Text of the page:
Russian Baptists and the West

RUECB Considering Membership in the Conference of European Churches


Included: A short commentary on “Amsterdam 400”


M o s c o w / A m s t e r d a m -- The Russian Union of Evangelical Christians-Baptists’ (RUECB) Department of External Church Relations plans to recommend to its Union Council that the church rejoin the Geneva-based “Conference of European Churches” (CEC). This is one result of the CEC’s 13th assembly, convening in Lyon/France from 15 to 21 July. This was the first time the RUECB has participated in a major CEC conference after a break of approximately a decade. The RUECB has attended European Ecumenical Assemblies in the recent past, the last of which took place in Sibiu/Romania in September 2007. Yet these are not CEC events in the strict sense, for they also involve Catholic sponsorship.


The RUECB’s delegate at Lyon was Rev. Vitaly Vlasenko, its Director of External Church Relations. Following the conference he stated: “The CEC is a good platform for us to dialogue with other churches. We need to hear about the winds of change and current trends. We need to know how other churches are thinking and hear their feedback on the Russian situation. Russia indeed remains a part of Europe and we must express our interest and concern for developments within the European community of churches.”


Vlasenko regretted the absence of the “Russian Orthodox Church – Moscow Patriarchate” in Lyon and expressed the hope that it will yet return to this 1959-founded, all-European forum of churches. In-depth conversations did take place between him and the representatives of other Orthodox churches. Conversations with West European Baptists and with Dr. Edmund Ratz, the Petersburg-based Archbishop of Russia’s Evangelical-Lutheran Church (ELCROS) were also very helpful.


Open discussions tend to be tedious – 306 church delegates were present at Lyon. Yet Vlasenko noted that much can be learned from CEC as how best to organise transparent and democratic church structures.


In Amsterdam following the Lyon event, Vitaly Vlasenko stated: “I believe we shall move forward and propose to our Council next spring that we again become a member of CEC.” On paper, the “Euro-Asian Federation of Unions of Evangelical Christians-Baptists” remains a member of CEC. Yet the Federation remains inactive within the CEC and it is assumed that the RUECB would – if voters agree – simply inherit this membership. Vlasenko also believes the Russian Orthodox need to be asked about their opinion regarding CEC-membership on the part of the RUECB.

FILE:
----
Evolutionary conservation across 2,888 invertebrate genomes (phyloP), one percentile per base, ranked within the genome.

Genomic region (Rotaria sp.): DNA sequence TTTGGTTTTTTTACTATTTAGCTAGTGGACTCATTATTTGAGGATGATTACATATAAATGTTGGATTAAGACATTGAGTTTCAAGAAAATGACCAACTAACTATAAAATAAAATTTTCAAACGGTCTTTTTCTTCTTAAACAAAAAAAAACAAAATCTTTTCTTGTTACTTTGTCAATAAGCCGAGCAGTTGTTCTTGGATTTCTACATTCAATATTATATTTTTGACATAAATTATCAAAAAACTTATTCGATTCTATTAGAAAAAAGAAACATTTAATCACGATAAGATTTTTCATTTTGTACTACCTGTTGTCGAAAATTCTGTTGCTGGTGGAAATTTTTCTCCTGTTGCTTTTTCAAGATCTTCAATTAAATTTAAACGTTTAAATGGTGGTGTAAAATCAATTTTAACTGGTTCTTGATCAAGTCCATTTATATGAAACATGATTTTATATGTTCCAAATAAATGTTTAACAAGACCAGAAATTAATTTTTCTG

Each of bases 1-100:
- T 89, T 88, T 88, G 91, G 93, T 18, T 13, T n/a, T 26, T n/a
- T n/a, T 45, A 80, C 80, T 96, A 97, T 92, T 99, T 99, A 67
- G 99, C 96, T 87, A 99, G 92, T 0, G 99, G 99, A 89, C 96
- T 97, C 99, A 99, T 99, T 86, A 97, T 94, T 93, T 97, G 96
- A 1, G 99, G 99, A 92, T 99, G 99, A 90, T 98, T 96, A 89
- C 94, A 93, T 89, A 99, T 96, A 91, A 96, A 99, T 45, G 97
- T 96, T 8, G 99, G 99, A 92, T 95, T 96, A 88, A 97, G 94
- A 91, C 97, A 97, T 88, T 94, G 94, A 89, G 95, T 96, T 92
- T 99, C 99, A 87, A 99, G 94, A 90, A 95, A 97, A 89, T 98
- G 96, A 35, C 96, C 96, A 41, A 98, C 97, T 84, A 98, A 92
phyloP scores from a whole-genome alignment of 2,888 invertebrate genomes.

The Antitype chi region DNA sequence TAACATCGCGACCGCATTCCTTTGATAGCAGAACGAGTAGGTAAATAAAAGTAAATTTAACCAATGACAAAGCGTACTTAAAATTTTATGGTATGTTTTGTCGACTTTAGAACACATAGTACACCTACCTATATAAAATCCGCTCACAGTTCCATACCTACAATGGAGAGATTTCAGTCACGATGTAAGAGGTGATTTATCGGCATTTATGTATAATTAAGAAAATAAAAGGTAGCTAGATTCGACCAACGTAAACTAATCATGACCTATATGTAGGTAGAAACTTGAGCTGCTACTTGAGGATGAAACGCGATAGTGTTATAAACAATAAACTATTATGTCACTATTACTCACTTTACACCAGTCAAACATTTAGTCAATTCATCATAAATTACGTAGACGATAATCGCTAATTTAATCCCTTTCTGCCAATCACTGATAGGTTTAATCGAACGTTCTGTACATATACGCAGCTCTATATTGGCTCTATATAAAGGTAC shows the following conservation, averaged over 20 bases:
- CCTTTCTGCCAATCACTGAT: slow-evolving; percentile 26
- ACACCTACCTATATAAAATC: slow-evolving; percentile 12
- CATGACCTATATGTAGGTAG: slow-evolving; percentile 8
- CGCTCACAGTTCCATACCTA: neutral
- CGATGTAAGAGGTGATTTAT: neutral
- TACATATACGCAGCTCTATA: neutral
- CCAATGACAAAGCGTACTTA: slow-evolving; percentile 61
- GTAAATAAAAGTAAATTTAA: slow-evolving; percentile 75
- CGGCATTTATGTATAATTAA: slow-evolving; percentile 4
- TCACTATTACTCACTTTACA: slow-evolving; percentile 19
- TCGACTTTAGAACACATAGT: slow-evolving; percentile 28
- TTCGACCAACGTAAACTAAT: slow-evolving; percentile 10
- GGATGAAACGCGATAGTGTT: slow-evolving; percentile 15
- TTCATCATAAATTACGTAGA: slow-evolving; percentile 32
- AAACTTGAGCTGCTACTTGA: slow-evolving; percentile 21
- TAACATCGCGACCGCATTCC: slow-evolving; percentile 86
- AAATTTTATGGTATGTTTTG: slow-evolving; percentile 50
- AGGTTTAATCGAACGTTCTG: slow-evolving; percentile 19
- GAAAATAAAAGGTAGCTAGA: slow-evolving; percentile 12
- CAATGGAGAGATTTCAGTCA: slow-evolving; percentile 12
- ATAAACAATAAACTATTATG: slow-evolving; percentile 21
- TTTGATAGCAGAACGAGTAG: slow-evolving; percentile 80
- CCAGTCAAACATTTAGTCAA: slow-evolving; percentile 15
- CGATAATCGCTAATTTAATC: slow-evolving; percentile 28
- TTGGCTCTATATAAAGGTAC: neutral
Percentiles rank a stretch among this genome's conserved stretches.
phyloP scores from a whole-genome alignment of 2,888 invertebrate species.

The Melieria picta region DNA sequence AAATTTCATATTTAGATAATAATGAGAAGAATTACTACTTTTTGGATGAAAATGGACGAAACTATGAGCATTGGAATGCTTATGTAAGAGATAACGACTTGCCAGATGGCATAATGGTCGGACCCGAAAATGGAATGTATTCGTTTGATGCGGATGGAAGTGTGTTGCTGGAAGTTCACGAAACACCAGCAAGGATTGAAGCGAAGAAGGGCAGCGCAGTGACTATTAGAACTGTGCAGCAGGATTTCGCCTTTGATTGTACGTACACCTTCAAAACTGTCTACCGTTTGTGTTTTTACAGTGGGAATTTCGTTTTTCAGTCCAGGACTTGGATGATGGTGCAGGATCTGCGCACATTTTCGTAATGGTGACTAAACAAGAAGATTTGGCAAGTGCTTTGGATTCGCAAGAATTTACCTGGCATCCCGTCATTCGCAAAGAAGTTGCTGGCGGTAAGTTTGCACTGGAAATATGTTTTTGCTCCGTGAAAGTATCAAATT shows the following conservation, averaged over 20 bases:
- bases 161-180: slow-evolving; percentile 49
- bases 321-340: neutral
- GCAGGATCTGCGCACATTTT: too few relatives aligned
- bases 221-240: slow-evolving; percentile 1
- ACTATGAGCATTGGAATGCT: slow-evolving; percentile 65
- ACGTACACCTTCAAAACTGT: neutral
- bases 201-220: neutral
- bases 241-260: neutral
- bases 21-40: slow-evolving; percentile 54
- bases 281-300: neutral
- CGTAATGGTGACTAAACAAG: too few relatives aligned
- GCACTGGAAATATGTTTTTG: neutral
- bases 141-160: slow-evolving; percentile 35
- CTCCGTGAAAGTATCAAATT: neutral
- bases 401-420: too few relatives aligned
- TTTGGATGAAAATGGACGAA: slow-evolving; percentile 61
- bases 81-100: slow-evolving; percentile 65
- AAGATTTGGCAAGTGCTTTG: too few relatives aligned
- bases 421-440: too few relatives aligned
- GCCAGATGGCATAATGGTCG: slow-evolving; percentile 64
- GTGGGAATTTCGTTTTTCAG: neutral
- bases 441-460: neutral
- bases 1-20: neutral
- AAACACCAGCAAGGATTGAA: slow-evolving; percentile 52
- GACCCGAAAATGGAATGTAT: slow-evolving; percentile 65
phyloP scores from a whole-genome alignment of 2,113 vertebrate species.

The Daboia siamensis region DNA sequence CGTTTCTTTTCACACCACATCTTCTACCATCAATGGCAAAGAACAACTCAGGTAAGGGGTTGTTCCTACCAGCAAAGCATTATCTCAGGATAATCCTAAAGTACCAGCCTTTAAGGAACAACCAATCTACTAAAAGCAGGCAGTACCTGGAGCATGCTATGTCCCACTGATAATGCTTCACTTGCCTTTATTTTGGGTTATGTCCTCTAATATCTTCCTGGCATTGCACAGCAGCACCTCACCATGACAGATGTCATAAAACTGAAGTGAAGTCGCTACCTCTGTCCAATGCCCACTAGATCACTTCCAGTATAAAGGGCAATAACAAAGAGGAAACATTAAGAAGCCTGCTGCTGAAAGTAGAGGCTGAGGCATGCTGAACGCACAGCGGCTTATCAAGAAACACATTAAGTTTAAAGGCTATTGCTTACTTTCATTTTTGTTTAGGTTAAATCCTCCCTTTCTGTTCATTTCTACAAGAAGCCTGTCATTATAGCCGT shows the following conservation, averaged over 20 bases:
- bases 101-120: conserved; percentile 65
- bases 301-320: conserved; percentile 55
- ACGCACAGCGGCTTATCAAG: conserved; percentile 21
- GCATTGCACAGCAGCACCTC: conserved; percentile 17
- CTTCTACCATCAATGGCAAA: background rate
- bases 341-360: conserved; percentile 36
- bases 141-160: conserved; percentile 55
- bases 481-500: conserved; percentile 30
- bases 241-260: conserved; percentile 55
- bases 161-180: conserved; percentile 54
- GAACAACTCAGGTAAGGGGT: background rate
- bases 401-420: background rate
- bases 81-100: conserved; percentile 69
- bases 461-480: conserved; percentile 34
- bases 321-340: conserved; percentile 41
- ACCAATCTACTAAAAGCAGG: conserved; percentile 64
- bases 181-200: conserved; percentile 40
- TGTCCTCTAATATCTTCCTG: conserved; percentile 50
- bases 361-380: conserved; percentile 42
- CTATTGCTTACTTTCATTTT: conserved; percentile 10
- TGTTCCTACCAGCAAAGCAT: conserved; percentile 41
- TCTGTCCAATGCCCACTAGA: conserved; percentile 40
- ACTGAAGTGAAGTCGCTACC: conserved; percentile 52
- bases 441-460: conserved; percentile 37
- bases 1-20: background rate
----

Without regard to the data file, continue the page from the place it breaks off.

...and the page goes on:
Vlasenko attributes the ongoing reluctance of Russian Baptists to join inter-confessional bodies to the fear of a possible loss of identity. Outside influences might steer the Union in directions which its leadership would not desire. “We must be very patient and take time for discussion,” he stated. “We are for dialogue, acceptance and peacemaking, but we are still a bit afraid of losing our borders and our distinctions.” After the decades of forced, involuntary unity during communist rule, it will take some effort to bring Russian Baptists back into communion with other church bodies in Russia and beyond. In any case, as a full member or otherwise, RUECB-involvement in CEC will remain moderate for the foreseeable future.


Commentary on Amsterdam

Long-term German Baptist delegates in the CEC are frustrated by the lack of Russian Orthodox participation at conferences in recent years. One German stated recently: “Their delegations appear at sessions when they are expected to read a declaration from one of their superiors back home, but otherwise they are hardly present. They never participate in discussions.”


Relations within the Baptist world are undoubtedly better. The Prague-based “European Baptist Federation” has gone to considerable lengths to bring the Unions of Central and Eastern Europe aboard. The EBF’s outgoing President, Toma Magda, is a Croat. Its new President as of July 2009 is the Moldovan church diplomat and politician Valeriu Ghiletchi. Approximately 100 Ukrainians, Russians and Belorussians were given visas to attend the “Amsterdam 400” celebrations in Amsterdam from 24 to 26 July. Yet participation is also a Baptist problem: At the closing service in Amsterdam, the climax of the entire conference on 400 years of Baptist life, the sizeable choirs from Russia and Hungary as well as most Ukrainians were no longer present.


The on-going distance between Eastern and Western Europe can be partially explained in linguistic terms: The “lingua franca” of the West is English; in the East it remains Russian. Perhaps large, short-term church conferences are least-suited for East and West to become acquainted. Longer-term and smaller venues for meeting and getting acquainted should be considered.


It appears that Baltic Baptists – at least those who are not ethnic Russians – as well as many Baptists of the Caucasus region have completed the transition from Eastern to Western orientation. They now feel themselves much closer to London than to Moscow. But that is not the case for most Ukrainians, Russians, Belarusians and Protestants from the former Soviet republics of Central Asia. A second, Slavic “Amsterdam 400” celebration will take place in Kiev from 27 to 29 August.


Dr. William Yoder

Department for External Church Relations, RUECB

Moscow, 31 July 2009


A release of the Department for External Church Relations of the Russian Union of Evangelical Christians-Baptists. It is informational in character and does not express a sole, official position of RUECB-leadership. May be published freely. Release #09-23, 810 words, 5.139 keystrokes and spaces.